Systematic Review
Copyright ©The Author(s) 2019. Published by Baishideng Publishing Group Inc. All rights reserved.
World J Clin Cases. Sep 6, 2019; 7(17): 2487-2504
Published online Sep 6, 2019. doi: 10.12998/wjcc.v7.i17.2487
Systematic review of ablative therapy for the treatment of renal allograft neoplasms
Evaldo Favi, Nicholas Raison, Federico Ambrogi, Serena Delbue, Maria Chiara Clementi, Luca Lamperti, Marta Perego, Matteo Bischeri, Mariano Ferraresso
Evaldo Favi, Maria Chiara Clementi, Luca Lamperti, Marta Perego, Matteo Bischeri, Mariano Ferraresso, Renal Transplantation, Fondazione IRCCS Ca’ Granda Ospedale Maggiore Policlinico, Milan 20122, Italy
Nicholas Raison, MRC Centre for Transplantation, King’s College London, London WC2R 2LS, United Kingdom
Federico Ambrogi, Mariano Ferraresso, Department of Clinical Sciences and Community Health, University of Milan, Milan 20122, Italy
Serena Delbue, Department of Biomedical, Surgical and Dental Sciences, University of Milan, Milan 20100, Italy
ORCID number: Evaldo Favi (0000-0001-6465-428X); Nicholas Raison (0000-0003-0496-4985); Federico Ambrogi (0000-0001-9358-011X); Serena Delbue (0000-0002-3199-9369); Maria Chiara Clementi (0000-0001-7194-1789); Luca Lamperti (0000-0002-6903-532X); Marta Perego (0000-0002-1981-4122); Matteo Bischeri (0000-0002-3115-7575); Mariano Ferraresso (0000-0003-3410-9090).
Author contributions: Favi E, data collection, data analysis, data interpretation, drafting the article, critical revision, and final approval; Raison N, drafting the article, language revision, critical revision, and final approval; Ambrogi F, data analysis, data interpretation, drafting the article, critical revision, and final approval; Delbue S, data interpretation, critical revision, and final approval; Clementi MC, data collection, data analysis, editing the article, and final approval; Lamperti L, data interpretation, critical revision, and final approval; Perego M, data collection, data analysis, editing the article, and final approval; Bischeri M, data collection, data analysis, editing the article, and final approval; Ferraresso M, data interpretation, critical revision, and final approval.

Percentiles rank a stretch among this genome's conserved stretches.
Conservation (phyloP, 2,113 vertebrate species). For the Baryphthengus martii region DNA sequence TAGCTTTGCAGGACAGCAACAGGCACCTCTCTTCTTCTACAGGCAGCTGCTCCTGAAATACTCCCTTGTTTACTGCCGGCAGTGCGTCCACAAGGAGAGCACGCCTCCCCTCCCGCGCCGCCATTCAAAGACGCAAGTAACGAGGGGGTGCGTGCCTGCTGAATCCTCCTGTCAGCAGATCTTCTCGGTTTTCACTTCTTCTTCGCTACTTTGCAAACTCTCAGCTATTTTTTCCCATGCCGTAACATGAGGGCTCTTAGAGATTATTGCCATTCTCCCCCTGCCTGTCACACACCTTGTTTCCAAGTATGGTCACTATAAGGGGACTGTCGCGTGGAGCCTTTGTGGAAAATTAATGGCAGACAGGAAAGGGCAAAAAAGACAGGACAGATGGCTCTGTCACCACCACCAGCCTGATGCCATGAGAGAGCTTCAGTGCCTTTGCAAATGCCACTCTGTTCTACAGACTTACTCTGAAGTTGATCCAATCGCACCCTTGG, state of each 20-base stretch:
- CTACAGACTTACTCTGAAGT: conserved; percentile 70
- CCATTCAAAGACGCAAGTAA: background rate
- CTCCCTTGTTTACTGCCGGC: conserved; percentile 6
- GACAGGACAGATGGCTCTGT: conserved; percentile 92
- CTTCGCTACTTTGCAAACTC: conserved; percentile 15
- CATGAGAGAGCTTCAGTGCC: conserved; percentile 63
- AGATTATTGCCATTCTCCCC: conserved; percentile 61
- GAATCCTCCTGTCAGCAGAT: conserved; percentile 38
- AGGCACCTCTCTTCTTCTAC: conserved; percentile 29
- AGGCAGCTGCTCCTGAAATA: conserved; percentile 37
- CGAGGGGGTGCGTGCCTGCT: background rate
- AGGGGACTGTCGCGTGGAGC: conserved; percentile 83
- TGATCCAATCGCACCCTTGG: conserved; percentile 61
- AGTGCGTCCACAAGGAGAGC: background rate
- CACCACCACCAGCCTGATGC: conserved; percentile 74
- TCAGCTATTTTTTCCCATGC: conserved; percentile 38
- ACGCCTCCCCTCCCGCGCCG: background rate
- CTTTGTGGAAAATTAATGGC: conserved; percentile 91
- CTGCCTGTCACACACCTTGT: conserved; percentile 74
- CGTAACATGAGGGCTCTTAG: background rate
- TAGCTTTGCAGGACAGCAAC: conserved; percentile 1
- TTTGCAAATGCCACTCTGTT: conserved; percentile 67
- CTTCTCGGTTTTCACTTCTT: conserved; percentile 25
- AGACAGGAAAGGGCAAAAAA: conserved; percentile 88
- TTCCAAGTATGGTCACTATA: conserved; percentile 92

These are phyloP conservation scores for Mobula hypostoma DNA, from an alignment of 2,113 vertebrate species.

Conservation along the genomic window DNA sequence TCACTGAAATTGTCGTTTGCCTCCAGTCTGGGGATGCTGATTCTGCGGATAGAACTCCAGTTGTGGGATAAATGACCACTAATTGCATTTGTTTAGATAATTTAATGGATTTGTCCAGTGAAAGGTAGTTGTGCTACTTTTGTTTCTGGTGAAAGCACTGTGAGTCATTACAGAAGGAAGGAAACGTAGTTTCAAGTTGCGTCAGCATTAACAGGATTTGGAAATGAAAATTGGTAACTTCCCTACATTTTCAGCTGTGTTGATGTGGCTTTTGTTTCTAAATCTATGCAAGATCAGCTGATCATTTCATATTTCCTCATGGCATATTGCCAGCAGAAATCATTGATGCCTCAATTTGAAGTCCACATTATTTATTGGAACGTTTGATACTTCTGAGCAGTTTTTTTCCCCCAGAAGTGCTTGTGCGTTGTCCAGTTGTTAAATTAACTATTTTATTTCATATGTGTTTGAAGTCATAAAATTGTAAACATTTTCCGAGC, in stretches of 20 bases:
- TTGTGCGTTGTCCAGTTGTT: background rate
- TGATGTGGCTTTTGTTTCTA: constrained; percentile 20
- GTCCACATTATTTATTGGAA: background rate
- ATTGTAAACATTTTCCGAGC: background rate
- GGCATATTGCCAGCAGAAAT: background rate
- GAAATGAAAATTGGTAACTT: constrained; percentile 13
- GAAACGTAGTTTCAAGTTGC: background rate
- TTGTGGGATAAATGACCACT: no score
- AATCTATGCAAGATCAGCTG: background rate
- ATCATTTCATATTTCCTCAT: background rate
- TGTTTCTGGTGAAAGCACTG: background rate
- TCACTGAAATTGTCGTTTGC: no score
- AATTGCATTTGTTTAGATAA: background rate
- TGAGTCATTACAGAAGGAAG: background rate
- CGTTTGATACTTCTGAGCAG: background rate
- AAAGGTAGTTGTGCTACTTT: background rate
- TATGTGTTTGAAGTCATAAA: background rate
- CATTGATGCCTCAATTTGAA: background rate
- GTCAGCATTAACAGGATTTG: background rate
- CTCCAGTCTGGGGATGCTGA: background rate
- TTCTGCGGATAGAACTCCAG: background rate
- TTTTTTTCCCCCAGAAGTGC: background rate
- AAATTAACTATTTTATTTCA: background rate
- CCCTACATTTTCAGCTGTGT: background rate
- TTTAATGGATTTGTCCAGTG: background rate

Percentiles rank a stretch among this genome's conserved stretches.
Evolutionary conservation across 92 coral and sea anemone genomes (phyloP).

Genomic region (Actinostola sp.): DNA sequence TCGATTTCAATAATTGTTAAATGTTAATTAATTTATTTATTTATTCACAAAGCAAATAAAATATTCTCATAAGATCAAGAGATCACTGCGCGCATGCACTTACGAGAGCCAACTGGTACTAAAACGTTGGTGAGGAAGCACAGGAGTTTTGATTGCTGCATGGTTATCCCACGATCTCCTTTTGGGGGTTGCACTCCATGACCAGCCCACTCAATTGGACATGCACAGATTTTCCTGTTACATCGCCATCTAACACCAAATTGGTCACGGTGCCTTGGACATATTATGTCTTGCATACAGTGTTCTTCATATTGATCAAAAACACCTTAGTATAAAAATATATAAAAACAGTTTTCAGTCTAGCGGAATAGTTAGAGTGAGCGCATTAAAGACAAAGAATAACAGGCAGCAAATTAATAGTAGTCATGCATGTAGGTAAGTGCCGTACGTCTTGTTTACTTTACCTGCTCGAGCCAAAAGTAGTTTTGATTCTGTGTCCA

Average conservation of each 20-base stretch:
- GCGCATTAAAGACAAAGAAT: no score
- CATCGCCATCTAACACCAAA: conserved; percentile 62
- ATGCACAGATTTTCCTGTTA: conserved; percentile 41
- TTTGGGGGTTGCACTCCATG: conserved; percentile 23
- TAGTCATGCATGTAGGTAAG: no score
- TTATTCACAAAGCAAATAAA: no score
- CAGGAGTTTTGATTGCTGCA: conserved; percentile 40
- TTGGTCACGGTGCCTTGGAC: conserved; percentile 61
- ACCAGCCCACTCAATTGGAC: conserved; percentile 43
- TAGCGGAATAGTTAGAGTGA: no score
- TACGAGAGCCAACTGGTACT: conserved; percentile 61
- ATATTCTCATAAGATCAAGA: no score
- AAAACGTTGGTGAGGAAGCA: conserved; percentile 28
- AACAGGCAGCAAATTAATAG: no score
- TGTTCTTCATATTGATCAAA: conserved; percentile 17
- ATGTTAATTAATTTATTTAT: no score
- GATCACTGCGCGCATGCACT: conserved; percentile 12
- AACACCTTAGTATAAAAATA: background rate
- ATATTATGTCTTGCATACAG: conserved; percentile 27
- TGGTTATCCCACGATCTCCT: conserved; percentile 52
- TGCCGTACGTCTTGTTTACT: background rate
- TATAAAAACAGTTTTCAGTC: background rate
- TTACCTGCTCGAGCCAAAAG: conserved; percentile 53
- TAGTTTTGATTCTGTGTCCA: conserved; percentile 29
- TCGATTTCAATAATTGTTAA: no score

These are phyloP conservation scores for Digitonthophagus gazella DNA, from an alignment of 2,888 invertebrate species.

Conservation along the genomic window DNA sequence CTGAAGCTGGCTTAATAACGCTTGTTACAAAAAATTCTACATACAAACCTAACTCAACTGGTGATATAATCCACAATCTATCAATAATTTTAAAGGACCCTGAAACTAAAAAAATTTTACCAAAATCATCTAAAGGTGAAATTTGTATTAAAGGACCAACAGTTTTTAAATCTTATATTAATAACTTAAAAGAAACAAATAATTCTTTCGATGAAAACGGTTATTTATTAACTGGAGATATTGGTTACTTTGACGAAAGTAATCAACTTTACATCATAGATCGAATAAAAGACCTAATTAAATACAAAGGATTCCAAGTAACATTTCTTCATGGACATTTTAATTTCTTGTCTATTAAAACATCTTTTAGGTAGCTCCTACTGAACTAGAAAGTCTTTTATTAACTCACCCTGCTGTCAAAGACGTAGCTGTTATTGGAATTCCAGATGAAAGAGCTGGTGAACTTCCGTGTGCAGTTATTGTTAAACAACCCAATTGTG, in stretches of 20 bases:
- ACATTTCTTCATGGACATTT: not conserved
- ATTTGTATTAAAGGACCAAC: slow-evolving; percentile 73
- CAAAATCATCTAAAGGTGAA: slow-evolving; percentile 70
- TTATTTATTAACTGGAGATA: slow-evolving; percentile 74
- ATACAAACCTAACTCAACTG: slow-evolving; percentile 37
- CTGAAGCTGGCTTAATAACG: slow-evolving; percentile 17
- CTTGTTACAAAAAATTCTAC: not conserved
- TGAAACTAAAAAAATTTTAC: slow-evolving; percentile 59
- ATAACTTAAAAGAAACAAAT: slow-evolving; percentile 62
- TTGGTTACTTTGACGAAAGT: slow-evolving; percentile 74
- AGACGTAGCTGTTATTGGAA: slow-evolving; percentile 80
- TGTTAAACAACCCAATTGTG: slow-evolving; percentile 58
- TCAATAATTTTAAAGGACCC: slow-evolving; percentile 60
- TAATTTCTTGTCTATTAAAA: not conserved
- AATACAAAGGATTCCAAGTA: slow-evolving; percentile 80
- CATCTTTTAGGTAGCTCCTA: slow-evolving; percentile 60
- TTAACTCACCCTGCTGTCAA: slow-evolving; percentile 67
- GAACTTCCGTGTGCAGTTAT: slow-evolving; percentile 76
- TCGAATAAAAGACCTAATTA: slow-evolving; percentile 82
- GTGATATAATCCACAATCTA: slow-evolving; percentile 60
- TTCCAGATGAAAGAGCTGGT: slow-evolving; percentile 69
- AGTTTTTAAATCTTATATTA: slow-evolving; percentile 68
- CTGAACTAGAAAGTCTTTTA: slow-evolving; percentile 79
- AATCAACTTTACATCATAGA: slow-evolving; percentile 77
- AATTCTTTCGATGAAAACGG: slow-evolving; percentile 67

Conflict-of-interest statement: The authors do not have any conflicting interests.
PRISMA 2009 Checklist statement: The authors have read the PRISMA 2009 Checklist and the manuscript was prepared and revised according to the PRISMA 2009 Checklist.
Open-Access: This article is an open-access article which was selected by an in-house editor and fully peer-reviewed by external reviewers. It is distributed in accordance with the Creative Commons Attribution Non Commercial (CC BY-NC 4.0) license, which permits others to distribute, remix, adapt, build upon this work non-commercially, and license their derivative works on different terms, provided the original work is properly cited and the use is non-commercial. See:
Corresponding author: Evaldo Favi, MD, PhD, Senior Lecturer, Surgeon, Renal Transplantation, Fondazione IRCCS Ca’ Granda Ospedale Maggiore Policlinico, Via Francesco Sforza n. 28, Milan 20122, Italy.
Telephone: +39-2-55035603Fax: +39-2-55035630
Received: March 28, 2019
Peer-review started: March 28, 2019
First decision: April 18, 2019
Revised: August 1, 2019
Accepted: August 20, 2019
Article in press: August 20, 2019
Published online: September 6, 2019


To date, there are no guidelines on the treatment of solid neoplasms in the transplanted kidney. Historically, allograft nephrectomy has been considered the only reasonable option. More recently, nephron-sparing surgery (NSS) and ablative therapy (AT) have been proposed as alternative procedures in selected cases.


To review outcomes of AT for the treatment of renal allograft tumours.


We conducted a systematic review according to the Preferred Reporting Items for Systematic Reviews and Meta-Analyses 2009 Checklist. PubMed was searched in March 2019 without time restrictions for all papers reporting on radiofrequency ablation (RFA), cryoablation (CA), microwave ablation (MWA), high-intensity focused ultrasound (HIFU), and irreversible electroporation (IRE) of solid tumours of the kidney allograft. Only original manuscripts describing actual cases and edited in English were considered. All relevant articles were accessed in full text. Additional searches included all pertinent references. Selected studies were also assessed for methodological quality using a tool based on a modification of the Newcastle Ottawa scale. Data on recipient characteristics, transplant characteristics, disease characteristics, treatment protocols, and treatment outcomes were extracted and analysed. Given the nature and the quality of the studies available (mostly retrospective case reports and small retrospective uncontrolled case series), a descriptive summary was provided.